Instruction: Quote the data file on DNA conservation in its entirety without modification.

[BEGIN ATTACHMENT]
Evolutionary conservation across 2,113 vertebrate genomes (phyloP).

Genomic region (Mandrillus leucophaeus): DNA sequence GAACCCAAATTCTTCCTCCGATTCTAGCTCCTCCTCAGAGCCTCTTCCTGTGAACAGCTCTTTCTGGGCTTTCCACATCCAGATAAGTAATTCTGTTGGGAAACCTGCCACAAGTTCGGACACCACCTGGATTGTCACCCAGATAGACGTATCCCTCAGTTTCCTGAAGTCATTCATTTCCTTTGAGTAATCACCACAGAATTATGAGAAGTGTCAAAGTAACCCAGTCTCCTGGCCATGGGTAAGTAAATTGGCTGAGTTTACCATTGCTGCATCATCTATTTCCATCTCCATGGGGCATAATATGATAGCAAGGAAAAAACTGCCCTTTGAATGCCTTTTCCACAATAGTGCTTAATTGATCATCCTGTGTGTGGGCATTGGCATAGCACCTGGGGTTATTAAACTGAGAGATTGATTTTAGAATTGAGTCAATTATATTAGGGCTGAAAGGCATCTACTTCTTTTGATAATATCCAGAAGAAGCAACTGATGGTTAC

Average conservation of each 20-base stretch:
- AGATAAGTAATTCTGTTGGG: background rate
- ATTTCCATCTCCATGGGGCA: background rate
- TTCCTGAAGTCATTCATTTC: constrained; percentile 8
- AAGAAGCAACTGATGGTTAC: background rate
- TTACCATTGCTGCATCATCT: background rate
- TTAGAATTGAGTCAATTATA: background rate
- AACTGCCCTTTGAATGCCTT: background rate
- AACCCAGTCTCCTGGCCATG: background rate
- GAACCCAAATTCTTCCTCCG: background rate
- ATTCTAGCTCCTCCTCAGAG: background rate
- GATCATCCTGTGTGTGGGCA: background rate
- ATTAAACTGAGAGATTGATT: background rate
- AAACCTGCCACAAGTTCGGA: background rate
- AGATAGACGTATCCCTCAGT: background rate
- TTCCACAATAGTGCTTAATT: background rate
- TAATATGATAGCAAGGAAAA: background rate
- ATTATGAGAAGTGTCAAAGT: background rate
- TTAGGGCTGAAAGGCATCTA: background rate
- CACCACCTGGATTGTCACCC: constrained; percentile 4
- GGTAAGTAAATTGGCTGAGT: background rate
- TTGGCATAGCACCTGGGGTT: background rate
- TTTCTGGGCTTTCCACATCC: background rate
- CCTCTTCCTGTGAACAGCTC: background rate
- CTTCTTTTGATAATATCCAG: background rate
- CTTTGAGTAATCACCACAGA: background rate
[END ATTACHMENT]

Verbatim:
Evolutionary conservation across 2,113 vertebrate genomes (phyloP).

Genomic region (Mandrillus leucophaeus): DNA sequence GAACCCAAATTCTTCCTCCGATTCTAGCTCCTCCTCAGAGCCTCTTCCTGTGAACAGCTCTTTCTGGGCTTTCCACATCCAGATAAGTAATTCTGTTGGGAAACCTGCCACAAGTTCGGACACCACCTGGATTGTCACCCAGATAGACGTATCCCTCAGTTTCCTGAAGTCATTCATTTCCTTTGAGTAATCACCACAGAATTATGAGAAGTGTCAAAGTAACCCAGTCTCCTGGCCATGGGTAAGTAAATTGGCTGAGTTTACCATTGCTGCATCATCTATTTCCATCTCCATGGGGCATAATATGATAGCAAGGAAAAAACTGCCCTTTGAATGCCTTTTCCACAATAGTGCTTAATTGATCATCCTGTGTGTGGGCATTGGCATAGCACCTGGGGTTATTAAACTGAGAGATTGATTTTAGAATTGAGTCAATTATATTAGGGCTGAAAGGCATCTACTTCTTTTGATAATATCCAGAAGAAGCAACTGATGGTTAC

Average conservation of each 20-base stretch:
- AGATAAGTAATTCTGTTGGG: background rate
- ATTTCCATCTCCATGGGGCA: background rate
- TTCCTGAAGTCATTCATTTC: constrained; percentile 8
- AAGAAGCAACTGATGGTTAC: background rate
- TTACCATTGCTGCATCATCT: background rate
- TTAGAATTGAGTCAATTATA: background rate
- AACTGCCCTTTGAATGCCTT: background rate
- AACCCAGTCTCCTGGCCATG: background rate
- GAACCCAAATTCTTCCTCCG: background rate
- ATTCTAGCTCCTCCTCAGAG: background rate
- GATCATCCTGTGTGTGGGCA: background rate
- ATTAAACTGAGAGATTGATT: background rate
- AAACCTGCCACAAGTTCGGA: background rate
- AGATAGACGTATCCCTCAGT: background rate
- TTCCACAATAGTGCTTAATT: background rate
- TAATATGATAGCAAGGAAAA: background rate
- ATTATGAGAAGTGTCAAAGT: background rate
- TTAGGGCTGAAAGGCATCTA: background rate
- CACCACCTGGATTGTCACCC: constrained; percentile 4
- GGTAAGTAAATTGGCTGAGT: background rate
- TTGGCATAGCACCTGGGGTT: background rate
- TTTCTGGGCTTTCCACATCC: background rate
- CCTCTTCCTGTGAACAGCTC: background rate
- CTTCTTTTGATAATATCCAG: background rate
- CTTTGAGTAATCACCACAGA: background rate